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Taming Google Chrome's Memory Thirst

Posted 30th January, 2015 by Aliysa

I use Google Chrome for 60 hours a week, and I love it because it offers me everything I demand from a web browser: simplicity, speed and the ability to add custom features.

That doesn't mean it's perfect; I frequently find my temper flared by issues with RAM usage. In fact, Chrome has become infamous for being the most memory inefficient of all the major web browsers, which can impact heavily on browsing performance. But what causes this RAM thirst, how do you quench it and is it possible to turn your Chrome into a slick and efficient browser? Here's our quickfire guide to Chrome RAM management:

What is RAM?

For any non-techies, RAM (Random-Access Memory) is a type of computer chip that can hold information (like programs and files) and instantly access random pieces of it. This means your computer doesn't need to scan through all the data in its memory just to get a single piece of information, it goes directly to the bytes it requires. When you run a program, your computer copies the program into RAM temporarily so that it can run very fast -- much faster than the disk or flash-memory card where programs and files are stored.

What Makes Chrome so Memory Inefficient

There's two main causes for Chrome consuming more memory than other browsers: for one thing every open tab in Chrome requires memory, even when you aren't actually viewing it. Tabs can have such a strong effect on memory that some users see sluggish performance even when 7-8 tabs are open.

The second cause is Chrome's extensions. Extensions might be fantastic for customising your browsing experience but having too many will send your memory usage through the roof and damage your browsing performance.

Task Manager

When investigating your memory usage the best place to start is the Chrome Task Manager, which you can find by hitting 'Shift + Escape' when Chrome is open. This manager clearly lays out how much RAM you're using at any one point and also breaks down your memory usage to a per-tab level, helping you identify those sites which are causing issues.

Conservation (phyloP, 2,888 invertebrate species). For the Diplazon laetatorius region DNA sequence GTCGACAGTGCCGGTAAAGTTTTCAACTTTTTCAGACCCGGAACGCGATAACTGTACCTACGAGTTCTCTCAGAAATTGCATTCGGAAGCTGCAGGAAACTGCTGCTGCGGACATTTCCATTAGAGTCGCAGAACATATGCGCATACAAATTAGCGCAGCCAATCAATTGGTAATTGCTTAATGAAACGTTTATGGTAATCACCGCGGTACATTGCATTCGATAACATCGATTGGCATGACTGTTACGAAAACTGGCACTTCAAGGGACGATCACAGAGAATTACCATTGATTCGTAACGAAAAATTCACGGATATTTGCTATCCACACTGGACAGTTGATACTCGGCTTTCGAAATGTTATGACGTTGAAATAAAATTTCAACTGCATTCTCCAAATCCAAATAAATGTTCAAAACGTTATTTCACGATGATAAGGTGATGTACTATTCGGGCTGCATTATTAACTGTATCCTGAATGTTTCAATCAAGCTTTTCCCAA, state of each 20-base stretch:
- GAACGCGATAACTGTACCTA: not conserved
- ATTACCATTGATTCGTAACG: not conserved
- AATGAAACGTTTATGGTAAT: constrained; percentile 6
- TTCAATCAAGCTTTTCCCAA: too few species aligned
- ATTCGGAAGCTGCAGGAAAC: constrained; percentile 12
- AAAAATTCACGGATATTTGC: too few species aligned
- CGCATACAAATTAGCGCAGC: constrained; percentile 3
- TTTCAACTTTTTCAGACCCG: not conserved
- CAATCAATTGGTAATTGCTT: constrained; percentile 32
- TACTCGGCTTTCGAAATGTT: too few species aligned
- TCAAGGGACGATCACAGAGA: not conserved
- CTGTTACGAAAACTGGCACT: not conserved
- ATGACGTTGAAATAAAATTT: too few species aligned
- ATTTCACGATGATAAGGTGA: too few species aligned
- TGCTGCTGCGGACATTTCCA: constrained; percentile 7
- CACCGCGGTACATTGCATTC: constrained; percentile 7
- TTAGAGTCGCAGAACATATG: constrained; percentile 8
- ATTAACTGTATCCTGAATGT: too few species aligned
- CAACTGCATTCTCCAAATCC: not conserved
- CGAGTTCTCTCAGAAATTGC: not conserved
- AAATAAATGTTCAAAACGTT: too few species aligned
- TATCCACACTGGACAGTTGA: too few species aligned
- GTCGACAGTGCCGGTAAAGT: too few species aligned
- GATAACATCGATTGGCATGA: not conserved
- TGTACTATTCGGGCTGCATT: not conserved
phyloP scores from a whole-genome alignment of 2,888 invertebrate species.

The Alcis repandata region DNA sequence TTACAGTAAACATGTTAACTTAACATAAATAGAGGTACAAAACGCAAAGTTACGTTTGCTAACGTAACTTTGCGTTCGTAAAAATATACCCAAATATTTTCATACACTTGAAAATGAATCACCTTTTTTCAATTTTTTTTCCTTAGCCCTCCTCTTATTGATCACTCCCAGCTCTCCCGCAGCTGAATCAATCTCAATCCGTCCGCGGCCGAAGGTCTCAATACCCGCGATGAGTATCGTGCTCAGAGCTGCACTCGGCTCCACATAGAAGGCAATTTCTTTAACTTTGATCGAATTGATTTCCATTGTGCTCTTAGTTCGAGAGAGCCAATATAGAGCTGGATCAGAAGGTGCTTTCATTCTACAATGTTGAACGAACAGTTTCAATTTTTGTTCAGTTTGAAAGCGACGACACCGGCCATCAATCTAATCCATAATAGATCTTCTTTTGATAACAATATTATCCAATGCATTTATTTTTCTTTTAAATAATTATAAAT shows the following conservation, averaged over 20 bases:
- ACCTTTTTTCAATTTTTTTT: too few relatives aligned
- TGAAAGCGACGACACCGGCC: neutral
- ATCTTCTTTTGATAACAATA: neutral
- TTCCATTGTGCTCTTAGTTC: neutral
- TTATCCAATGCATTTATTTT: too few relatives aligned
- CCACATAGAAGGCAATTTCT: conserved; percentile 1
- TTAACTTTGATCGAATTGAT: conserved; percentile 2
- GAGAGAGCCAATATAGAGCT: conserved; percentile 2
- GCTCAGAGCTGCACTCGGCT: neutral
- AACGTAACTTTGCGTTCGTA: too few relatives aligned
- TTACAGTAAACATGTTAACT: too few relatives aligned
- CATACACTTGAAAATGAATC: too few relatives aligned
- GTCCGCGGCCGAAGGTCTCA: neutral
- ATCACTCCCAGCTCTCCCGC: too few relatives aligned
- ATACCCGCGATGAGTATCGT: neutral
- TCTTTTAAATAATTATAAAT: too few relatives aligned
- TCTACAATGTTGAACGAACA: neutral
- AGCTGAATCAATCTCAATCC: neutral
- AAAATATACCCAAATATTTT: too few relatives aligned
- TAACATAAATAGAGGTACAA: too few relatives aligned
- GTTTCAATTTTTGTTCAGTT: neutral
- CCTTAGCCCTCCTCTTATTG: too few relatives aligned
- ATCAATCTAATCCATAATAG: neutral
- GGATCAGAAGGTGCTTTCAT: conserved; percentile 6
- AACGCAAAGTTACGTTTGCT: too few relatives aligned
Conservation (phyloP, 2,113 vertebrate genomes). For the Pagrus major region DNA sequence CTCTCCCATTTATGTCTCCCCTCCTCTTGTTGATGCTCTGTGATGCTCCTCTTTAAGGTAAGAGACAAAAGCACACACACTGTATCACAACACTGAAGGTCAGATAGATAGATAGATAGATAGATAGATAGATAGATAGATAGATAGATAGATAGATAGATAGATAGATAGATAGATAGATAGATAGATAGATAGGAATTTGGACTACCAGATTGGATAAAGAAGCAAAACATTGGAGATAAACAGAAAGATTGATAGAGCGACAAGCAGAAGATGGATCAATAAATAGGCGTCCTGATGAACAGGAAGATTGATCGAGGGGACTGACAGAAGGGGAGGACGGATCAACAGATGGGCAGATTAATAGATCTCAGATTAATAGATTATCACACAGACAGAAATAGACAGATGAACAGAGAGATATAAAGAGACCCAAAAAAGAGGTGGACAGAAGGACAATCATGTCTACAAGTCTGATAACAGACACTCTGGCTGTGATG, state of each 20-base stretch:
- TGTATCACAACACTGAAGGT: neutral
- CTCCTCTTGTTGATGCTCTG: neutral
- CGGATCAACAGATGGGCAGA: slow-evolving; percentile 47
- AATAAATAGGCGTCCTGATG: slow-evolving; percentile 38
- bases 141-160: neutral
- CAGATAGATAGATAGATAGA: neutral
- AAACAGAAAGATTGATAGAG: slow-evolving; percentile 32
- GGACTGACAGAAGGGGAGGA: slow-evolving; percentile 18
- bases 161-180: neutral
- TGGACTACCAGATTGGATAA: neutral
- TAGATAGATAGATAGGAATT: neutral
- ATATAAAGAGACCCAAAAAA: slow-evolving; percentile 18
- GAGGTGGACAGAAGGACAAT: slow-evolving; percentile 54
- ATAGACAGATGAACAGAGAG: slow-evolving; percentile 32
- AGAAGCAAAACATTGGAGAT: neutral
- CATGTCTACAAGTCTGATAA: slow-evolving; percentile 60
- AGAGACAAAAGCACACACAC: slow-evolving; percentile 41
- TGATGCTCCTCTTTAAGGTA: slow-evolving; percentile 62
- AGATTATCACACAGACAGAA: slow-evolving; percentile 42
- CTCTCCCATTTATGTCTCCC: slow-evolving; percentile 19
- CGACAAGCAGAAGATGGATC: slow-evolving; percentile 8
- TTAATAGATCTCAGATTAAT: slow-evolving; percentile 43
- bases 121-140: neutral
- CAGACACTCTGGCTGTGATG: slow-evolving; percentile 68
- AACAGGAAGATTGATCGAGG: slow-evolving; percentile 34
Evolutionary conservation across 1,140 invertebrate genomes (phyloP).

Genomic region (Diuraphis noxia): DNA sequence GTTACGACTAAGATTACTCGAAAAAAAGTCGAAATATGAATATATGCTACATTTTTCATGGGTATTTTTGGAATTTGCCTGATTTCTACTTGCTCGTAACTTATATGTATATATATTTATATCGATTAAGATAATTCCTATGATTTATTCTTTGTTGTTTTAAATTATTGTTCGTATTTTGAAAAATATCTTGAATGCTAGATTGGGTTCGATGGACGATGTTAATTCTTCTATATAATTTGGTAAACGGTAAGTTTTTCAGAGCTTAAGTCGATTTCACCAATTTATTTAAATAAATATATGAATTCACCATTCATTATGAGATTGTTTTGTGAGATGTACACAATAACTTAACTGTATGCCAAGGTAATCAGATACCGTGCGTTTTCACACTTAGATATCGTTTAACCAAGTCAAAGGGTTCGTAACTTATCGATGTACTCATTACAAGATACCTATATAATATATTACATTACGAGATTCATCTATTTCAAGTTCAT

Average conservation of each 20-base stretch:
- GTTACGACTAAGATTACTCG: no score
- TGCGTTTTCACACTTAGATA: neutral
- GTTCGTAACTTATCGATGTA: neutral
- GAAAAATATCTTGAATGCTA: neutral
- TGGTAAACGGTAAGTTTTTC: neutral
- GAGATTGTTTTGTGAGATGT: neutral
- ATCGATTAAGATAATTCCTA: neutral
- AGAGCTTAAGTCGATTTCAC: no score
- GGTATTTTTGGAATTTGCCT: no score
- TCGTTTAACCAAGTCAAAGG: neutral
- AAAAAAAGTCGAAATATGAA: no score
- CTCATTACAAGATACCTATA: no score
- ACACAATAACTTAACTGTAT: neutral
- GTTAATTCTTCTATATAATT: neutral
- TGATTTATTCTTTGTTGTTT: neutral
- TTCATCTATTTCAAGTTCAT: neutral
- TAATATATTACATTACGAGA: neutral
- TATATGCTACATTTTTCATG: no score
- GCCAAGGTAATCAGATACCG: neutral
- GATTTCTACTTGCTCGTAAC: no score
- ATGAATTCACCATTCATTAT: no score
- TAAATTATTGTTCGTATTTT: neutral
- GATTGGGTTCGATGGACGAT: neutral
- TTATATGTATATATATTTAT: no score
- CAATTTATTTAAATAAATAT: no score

Chrome Task Manager

This Task Manager screenshot shows just how much of a problem Chrome's memory can be.

Becoming a Lightweight Browser

Having blamed extensions for memory issues, you might be surprised to hear me say that extensions can also be the solution to these problems, and that a good memory-saving extension can make a massive difference to your browser performance. There's several free extensions dedicated to this cause in the Chrome store, and I took time to test a couple:


As the name suggests, OneTab closes all of your open tabs and stores links to them within one tab, slashing your memory usage. You can then reload pages individually as and when you need them, or all at once. It's simple to set up and use, and it did give me a notable RAM improvements; throughout the test was frequently seeing a 70% cut from my typical memory usage.


The only drawback for me was that it was a little fiddly to hop between reference articles, as I needed repeat the stages below:

  1. Click on the 'OneTab' tab
  2. Find the page I needed within the list provided
  3. Click on the page I required
  4. Visit the page and reread the information I needed
  5. Hide the tab again in 'OneTab' (which squashed all my open tabs, including Google Docs)
  6. Reopen my Google Docs tab and carry on blogging

You can avoid this drawback by pinning your most important tabs, as OneTab won't squash pinned tabs by default. There's also several more customisable options to give you total control over the extension's behaviour.

Tabs Outliner

OneTab is great for '20 tab' Chrome users like me, but what if you're an absolute 'tab-aholic' who regularly hits 50-60 open tabs? Well, then Tabs Outliner could be the tool for you. This extension lets you easily see and control all your tabs across all your open Chrome windows, all within the handy 'manager' feature.


It may not have a great UI but Tabs Outliner is still an easy extension to get your head around, especially as it comes with several helpful guides within the manager pop-up. I really like the fact that when you close tabs or sessions through this tool it remembers them for you. They can then be relaunched from the manager pop-up at any time.

Overall Chrome has many great features, which is why it's so frustrating when it hogs your memory. These extensions will help give you a more streamlined experience, but if you feel I've missed anything vital I'd love to hear from you in the comments.

Categories: Tips

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